Susana: I think that some of the big players still don’t quite know what their usability requirements are. When you look at job profiles now, and they say “experienced UXer”, and then all the requirements are related to UI, I think many of us feel disillusioned.

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Do you have any advice for someone starting their UI/UX career?

Susana: You can specialize in either, or in both. Either way, you need to be passionate, and be motivated by the desire to innovate. It’s a lot to do with your method. In my opinion, you’re not just “UX”, you will eventually specialize. If you are motivated by technology and want to learn how the user interacts and adapts their behavior, and if you have the capacity to observe and improve, that’s always a good start.

Sergi: Be curious and be willing to learn more every day, because the learning never stops. UX is something that you will learn, be exposed to as well as experience yourself—it’s not something that you learn from just turning up to class. You have to want to improve on your own time, analyzing and recognizing your limitations and trying to break through them. Being able to take advice is very important to better yourself. In fact, recognizing errors and finding solutions is one of the most important approaches to usability in the trade!

“You have to go that extra mile every day to must master your craft.”

And remember, UX is so new, and we are still learning how to define it and understand what it means to us. It’s important to be able to break out of our comfort zone. The user needs to feel comfortable, so in order to get into their shoes, you have to start from square one.

How does Justinmind treat UI and UX?

Susana: Compared with a lot of the other tools out there, Justinmind feels more Pro and, I think that the company treats UI and UX as interdisciplinary concepts, as a unit. Justinmind is such a complete service that it applies to many user profiles: such as UX, UI, Business Analysis, and Developers etc.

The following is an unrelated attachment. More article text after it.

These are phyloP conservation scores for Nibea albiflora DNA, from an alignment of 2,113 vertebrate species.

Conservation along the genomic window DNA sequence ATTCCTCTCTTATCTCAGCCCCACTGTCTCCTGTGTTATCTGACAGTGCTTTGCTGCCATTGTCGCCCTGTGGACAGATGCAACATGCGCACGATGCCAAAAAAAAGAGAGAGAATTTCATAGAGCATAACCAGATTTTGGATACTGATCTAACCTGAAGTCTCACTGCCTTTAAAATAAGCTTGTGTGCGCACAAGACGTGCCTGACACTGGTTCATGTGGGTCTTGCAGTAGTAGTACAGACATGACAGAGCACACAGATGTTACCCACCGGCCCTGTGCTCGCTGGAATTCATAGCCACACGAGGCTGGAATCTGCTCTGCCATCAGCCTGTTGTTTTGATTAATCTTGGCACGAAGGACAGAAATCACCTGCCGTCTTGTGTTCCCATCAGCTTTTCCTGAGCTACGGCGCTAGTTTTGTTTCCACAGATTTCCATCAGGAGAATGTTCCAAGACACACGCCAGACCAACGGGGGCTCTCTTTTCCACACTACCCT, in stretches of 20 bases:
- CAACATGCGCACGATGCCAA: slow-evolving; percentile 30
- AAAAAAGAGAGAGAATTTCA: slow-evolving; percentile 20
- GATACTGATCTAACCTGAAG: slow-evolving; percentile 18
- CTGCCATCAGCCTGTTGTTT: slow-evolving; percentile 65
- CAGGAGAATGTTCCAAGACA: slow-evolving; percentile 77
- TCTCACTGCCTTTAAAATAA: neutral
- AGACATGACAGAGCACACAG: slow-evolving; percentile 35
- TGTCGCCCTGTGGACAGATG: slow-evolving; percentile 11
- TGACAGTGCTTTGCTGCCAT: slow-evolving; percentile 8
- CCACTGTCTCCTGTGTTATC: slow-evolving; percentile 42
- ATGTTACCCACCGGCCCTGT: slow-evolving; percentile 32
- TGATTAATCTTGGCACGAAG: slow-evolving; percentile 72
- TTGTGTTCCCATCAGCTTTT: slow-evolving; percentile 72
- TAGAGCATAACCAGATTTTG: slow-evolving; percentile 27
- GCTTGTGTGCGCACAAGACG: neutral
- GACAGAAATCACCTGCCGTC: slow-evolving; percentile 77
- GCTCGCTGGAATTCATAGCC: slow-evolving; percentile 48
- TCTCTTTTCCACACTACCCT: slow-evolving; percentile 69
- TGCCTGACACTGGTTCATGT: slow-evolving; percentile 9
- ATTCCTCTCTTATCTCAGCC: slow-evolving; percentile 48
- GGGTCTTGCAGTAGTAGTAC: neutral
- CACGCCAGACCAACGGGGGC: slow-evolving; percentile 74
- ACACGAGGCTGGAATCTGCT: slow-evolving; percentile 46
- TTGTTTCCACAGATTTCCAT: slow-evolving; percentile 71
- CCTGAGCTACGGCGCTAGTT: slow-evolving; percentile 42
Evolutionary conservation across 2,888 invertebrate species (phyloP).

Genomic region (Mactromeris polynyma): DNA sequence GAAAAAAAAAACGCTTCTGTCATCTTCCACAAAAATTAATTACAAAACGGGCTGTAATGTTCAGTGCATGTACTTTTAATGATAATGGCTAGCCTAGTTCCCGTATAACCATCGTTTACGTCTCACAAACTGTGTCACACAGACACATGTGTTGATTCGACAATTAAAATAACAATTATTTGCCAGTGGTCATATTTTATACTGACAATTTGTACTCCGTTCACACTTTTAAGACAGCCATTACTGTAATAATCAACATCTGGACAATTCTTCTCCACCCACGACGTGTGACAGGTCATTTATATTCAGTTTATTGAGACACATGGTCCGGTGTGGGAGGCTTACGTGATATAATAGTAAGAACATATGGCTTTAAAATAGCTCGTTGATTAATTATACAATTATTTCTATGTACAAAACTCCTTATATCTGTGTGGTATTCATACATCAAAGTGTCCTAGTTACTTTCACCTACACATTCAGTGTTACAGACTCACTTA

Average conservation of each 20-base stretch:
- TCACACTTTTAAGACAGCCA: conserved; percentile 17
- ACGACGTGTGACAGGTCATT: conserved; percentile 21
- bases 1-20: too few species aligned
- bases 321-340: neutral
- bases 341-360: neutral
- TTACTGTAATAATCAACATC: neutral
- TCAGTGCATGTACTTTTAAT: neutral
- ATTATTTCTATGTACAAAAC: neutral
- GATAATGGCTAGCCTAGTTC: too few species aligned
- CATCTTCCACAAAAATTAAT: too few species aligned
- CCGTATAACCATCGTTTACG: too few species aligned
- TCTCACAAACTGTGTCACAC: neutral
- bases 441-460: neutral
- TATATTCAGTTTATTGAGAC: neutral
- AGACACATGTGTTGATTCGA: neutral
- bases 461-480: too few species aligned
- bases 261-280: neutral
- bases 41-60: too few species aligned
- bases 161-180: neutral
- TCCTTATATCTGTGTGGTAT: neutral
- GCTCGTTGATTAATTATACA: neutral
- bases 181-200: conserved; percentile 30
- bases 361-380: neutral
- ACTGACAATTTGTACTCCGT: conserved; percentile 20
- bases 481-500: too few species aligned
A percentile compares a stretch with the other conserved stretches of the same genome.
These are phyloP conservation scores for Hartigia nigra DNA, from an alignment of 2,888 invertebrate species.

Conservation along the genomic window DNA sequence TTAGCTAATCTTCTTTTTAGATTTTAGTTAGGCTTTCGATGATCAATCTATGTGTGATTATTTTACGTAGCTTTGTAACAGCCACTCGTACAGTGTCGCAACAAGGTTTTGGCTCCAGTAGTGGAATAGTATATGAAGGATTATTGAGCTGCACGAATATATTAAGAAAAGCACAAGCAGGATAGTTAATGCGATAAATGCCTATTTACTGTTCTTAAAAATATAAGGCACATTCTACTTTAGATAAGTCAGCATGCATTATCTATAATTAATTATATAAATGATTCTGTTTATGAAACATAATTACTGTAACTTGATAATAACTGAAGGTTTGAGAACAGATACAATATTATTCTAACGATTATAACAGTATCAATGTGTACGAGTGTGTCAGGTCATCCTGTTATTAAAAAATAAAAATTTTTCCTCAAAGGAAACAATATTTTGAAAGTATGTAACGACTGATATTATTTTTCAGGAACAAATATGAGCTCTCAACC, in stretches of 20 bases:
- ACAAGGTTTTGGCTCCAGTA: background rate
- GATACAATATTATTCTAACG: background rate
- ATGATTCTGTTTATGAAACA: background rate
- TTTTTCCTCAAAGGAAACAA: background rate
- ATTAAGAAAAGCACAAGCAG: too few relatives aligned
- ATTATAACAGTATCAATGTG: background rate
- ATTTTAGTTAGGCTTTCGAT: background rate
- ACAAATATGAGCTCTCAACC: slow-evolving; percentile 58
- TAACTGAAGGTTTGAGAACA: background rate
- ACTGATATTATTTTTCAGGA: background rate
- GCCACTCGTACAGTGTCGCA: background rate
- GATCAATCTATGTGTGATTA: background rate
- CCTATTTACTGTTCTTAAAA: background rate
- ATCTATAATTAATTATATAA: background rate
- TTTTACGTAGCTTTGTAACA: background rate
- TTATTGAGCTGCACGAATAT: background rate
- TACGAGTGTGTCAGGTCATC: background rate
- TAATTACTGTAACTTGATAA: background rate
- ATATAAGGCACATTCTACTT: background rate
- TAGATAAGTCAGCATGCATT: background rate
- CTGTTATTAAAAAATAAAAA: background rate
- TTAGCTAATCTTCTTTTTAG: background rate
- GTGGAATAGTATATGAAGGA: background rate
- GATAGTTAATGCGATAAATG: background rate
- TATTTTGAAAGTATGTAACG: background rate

Sergi: We have a very complete product with a wide-range market. The objective is to mold the product to the interests of all of those profiles. It’s definitely a challenge, but then again, we are in the business of usability, this it’s a workable challenge.

What comes first: content or design?

Susana: Similarly to prototyping in the design process, it’s a cycle. There is constant research, structuring, sketching, branding, and it’s a case of fitting it all in. I like to think that I am on a similar journey outside of the office.

Sergi: The most important thing is the structure: you have to go step by step. The fact is that usability plays a massive role in the design process, even before the user gets involved, just to ensure that the steps have been carried out and completed properly. In theory, the structure should be linear, but that’s not always the way it pans out. The content and visual design should serve as the final act. But even then, you will probably find yourself retracing your steps to tweak a thing or too!

How is UX evolving?

Susana: The curious thing is that, now, the user always has a say in the development of the design. They are involved in the development of any project, from the very beginning. Before, there was a strong designer: client relationship, with the client having the last word. Now the user has the final say, and it’s part of the UXer’s responsibility to know how to identify the user’s needs and then improve the design with this in mind.

Sergi: Currently for me, the most interesting evolution of UI/UX is Experience Design. I think it has a lot do to with the way we treat UX. We’re taught that the customer is always right, but I don’t know if it can necessarily be like that anymore. The user knows what they want, but they don’t always know what is right for them. The best way to improve and sustain usability is by listening, observing and trying to understand the user—ultimately, to give them what they need as well as what they want. I think we must compel the user to think ahead, to innovate and not hold back.

Does UX feature in your everyday life?

Sergi: Yes! Whether I’m preparing a get-together with friends, going out for a meal, or deciding on the structure and style of my home, it all counts. Just like when designing something, you experience a ton of things and interact with loads of people, and it keeps you growing.

Susana: I think UX is so much more than just what happens in the office. It’s the way you think, the way you see the world and how you adapt to it. You need to see the world with the willingness and desire to experiment.

Who in the industry do you follow?

Sergi: I follow a few web design blogs, including UX Magazine, Boxes and Arrows and LukeW.

Susana: My favorite blogs to follow are UX Movement and Usability Geek!

So there you have it, straight from the horses’ mouths! Want to join the UI/UX debate? We’d love to hear from you!

Emily is Marketing Content Editor at Justinmind